Custom of Family Preaching - The Baptist Historian David Benedict in his book, Fifty Years Among the Baptists (p. 49-50) speaks of his first visit to Charleston, South Carolina, in 1810 and his stay with Pastor Richard Furman (of Furman University fame). He speaks of a custom handed down from England and then practiced in Charleston. "When a visiting minister was invited to tea among the members, it was expected that he and all company would spend the evening at the house, and that a short off-hand discourse would be delivered." Can you imagine? A preacher comes to visit. After refreshments, you gather the family and anyone else available together and ask him to give some words of help to all of you. Perhaps we should begin a new custom of family preaching.

First Baptist Preachers Imprisoned in Virginia - The first recorded instance of Baptist preachers imprisoned for their faith in Virginia was in the county of Spotsylvania. John Waller, Lewis Craig, James Childs, and others, were seized on June 4th, 1768. At their trial, the lawyer accused them with these words: "May it please your worships, these men are great disturbers of the peace; they cannot meet a man upon the road, but they must ram a text of Scripture down his throat." May the Lord give us this kind of courage today. -from History of the Baptists in Virginia by Robert Baylor Semple (p.29-30).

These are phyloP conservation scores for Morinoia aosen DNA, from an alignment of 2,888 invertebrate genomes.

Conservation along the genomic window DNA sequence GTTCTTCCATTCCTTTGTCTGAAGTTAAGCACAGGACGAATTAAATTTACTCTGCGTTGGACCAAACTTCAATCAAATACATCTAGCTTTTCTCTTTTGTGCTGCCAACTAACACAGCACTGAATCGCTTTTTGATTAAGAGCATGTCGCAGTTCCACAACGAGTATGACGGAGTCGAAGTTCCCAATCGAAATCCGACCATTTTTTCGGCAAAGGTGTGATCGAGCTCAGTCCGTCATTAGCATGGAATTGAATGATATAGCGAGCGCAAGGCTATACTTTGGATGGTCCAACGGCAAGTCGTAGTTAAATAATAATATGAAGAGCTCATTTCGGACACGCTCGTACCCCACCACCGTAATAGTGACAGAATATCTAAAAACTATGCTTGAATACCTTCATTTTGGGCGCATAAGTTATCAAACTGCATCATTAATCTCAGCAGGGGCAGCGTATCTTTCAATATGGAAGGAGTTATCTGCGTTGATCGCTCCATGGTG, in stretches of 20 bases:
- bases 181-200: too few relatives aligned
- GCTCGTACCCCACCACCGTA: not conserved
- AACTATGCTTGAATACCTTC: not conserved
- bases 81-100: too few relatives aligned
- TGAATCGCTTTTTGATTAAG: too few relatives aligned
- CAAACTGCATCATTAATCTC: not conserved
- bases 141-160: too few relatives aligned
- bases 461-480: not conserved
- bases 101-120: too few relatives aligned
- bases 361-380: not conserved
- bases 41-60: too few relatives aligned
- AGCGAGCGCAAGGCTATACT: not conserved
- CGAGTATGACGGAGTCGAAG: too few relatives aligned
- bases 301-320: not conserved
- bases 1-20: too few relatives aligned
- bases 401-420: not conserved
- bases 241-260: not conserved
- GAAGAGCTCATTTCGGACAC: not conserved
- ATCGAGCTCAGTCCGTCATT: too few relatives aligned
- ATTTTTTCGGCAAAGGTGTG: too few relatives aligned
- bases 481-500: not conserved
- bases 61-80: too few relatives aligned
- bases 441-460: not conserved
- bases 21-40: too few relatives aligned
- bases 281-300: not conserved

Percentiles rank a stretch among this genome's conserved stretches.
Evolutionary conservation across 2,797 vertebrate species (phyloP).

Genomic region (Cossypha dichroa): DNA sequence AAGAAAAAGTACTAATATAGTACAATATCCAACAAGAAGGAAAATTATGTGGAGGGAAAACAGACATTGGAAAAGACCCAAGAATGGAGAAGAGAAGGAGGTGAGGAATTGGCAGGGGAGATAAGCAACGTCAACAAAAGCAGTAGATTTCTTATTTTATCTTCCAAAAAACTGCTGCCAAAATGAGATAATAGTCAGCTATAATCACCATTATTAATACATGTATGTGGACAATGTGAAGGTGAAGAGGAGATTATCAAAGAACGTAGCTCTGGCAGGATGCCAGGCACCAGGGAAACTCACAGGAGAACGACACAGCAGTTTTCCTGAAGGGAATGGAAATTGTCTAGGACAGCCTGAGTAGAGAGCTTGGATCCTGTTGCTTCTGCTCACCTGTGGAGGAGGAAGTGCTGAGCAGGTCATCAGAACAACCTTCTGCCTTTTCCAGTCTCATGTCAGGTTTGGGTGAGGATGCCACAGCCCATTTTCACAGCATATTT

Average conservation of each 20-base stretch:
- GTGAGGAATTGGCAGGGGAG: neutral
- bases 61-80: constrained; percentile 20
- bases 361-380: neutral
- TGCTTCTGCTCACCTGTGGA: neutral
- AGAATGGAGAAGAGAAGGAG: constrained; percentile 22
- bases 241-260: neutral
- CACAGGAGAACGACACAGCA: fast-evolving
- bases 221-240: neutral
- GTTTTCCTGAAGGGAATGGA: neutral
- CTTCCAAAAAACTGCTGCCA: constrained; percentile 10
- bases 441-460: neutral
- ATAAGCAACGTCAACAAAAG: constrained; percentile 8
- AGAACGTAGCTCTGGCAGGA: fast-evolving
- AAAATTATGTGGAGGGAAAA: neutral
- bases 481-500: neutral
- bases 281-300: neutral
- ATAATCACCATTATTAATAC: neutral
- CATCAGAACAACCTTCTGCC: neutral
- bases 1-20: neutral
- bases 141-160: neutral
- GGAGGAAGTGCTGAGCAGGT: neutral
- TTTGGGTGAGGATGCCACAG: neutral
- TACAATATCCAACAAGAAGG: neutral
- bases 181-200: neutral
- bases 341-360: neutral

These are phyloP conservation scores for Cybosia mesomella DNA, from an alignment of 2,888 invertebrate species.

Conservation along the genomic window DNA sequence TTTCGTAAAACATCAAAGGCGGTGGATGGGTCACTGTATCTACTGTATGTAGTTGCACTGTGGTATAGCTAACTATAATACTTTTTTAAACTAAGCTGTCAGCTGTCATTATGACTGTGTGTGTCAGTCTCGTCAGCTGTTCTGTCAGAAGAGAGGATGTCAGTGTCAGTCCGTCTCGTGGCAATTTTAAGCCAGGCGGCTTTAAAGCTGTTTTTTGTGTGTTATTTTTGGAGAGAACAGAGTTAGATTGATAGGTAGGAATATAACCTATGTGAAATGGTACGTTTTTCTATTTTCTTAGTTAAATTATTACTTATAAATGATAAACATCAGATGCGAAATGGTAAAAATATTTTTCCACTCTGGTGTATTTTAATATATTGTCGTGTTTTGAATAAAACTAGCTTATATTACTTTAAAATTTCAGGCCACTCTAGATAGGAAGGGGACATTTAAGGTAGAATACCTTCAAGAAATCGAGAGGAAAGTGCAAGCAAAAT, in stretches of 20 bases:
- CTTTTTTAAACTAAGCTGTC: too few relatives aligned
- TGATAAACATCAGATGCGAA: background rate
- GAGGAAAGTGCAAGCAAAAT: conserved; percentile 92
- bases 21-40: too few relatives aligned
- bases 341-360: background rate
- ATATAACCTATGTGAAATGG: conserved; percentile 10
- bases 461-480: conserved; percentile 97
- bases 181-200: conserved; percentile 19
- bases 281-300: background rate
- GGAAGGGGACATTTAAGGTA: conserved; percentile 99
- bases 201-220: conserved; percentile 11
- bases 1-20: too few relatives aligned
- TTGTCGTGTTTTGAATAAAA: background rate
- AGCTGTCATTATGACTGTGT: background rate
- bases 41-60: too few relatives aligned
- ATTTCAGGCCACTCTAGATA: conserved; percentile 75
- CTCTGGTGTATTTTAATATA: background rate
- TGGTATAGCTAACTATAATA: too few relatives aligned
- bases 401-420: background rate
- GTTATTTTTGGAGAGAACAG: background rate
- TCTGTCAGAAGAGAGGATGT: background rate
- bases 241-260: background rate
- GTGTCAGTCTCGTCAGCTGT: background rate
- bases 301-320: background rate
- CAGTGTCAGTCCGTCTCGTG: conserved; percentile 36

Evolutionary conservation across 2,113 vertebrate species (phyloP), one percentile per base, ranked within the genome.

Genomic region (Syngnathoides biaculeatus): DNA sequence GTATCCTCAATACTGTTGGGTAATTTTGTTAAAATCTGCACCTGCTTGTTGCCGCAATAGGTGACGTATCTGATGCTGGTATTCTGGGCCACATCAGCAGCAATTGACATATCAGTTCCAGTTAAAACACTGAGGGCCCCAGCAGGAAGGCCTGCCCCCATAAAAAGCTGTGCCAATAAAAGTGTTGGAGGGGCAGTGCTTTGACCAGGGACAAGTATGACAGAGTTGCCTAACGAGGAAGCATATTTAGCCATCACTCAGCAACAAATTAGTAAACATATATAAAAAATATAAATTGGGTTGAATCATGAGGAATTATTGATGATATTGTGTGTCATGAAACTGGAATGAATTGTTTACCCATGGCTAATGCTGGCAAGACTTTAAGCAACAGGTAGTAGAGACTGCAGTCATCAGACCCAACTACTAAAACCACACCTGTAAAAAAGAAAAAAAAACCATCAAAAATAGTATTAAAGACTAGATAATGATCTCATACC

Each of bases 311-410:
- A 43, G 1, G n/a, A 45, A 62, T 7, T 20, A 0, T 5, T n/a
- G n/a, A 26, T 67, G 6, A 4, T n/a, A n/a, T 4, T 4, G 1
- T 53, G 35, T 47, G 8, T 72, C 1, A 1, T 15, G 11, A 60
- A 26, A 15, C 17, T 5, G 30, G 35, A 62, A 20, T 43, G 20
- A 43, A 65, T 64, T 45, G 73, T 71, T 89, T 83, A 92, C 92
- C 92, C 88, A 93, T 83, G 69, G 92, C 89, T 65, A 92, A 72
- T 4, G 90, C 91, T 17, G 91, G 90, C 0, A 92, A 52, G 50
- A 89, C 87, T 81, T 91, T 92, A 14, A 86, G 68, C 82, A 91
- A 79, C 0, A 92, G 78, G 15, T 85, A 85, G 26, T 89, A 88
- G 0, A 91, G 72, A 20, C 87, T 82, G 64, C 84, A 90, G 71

February 12, 2007

The Abomination of Shepherds - In Genesis 46:34, Joseph informs his brothers that "every shepherd is an abomination unto the Egyptians." While taking nothing from the literal meaning of the passage, this passage has a wonderful application. Egypt, in scripture, is a type of the world. Shepherds are those who as pastors watch over the souls of men They are called to keep the flock (Acts 20:28; 1Peter 5:1-2). We see from the type that this world (Egypt) hates pastors (the shepherds). They are an abomination to Egypt. The Bible further bears this out.

  • The first shepherd, Abel, was killed by Cain (Genesis 4:8)
  • The best shepherd, Jesus Christ, was killed by the world. He is also called the "good shepherd" (John 10:11, 14) who "giveth his life for his sheep."

Chariot of the Cherubims - Mentioned in 1Chronicles 28:18, the "chariot of the cherubims" is part of the design of the Holy of Holies in the Temple of Solomon. This chariot is not mentioned anywhere else in scripture. Neither does there seem to be any hint of a physical chariot in the temple. What is it? Perhaps a hint can be found in Ezekiel 10:1-22. Four cherubims are connected with four wheels and they transport the glory of God. This could be called the chariot of the cherubims. But in Ezekiel 10, there are four cherubim. Solomon just had two made for the Holy of Holies. Where are the other two? They are to be found on the mercy seat that sat on the top of the ark of the covenant. The ark was the only piece of furniture that was used in the tabernacle of Moses that continued to be used in the temple. It had two cherubim (Exodus 25:19). This gave four cherubim surrounding the presence of God at the ark of the covenant. This explains why Hezekial prayed unto the "LORD God of Israel, which dwellest between the cherubims" (2Kings 19:15). These four cherubim made up the chariot of the cherubims.


February 9, 2007

Exclusion From the Kingdom - Recently, I have heard a new doctrine proposed. It is that unfaithful Christians of this age will not be in the kingdom. That is, they will not participate in the millennial reign of Christ on earth, but will be excluded. Some actually teach that they will suffer in the lake of fire during this time because of their unfaithfulness. As it turns out, this is not a new doctrine at all. Appendix 5 in the book called Forgotten Truths written by Sir Robert Anderson is titled "Exclusion From Millennial Kingdom." (on pages 148-150)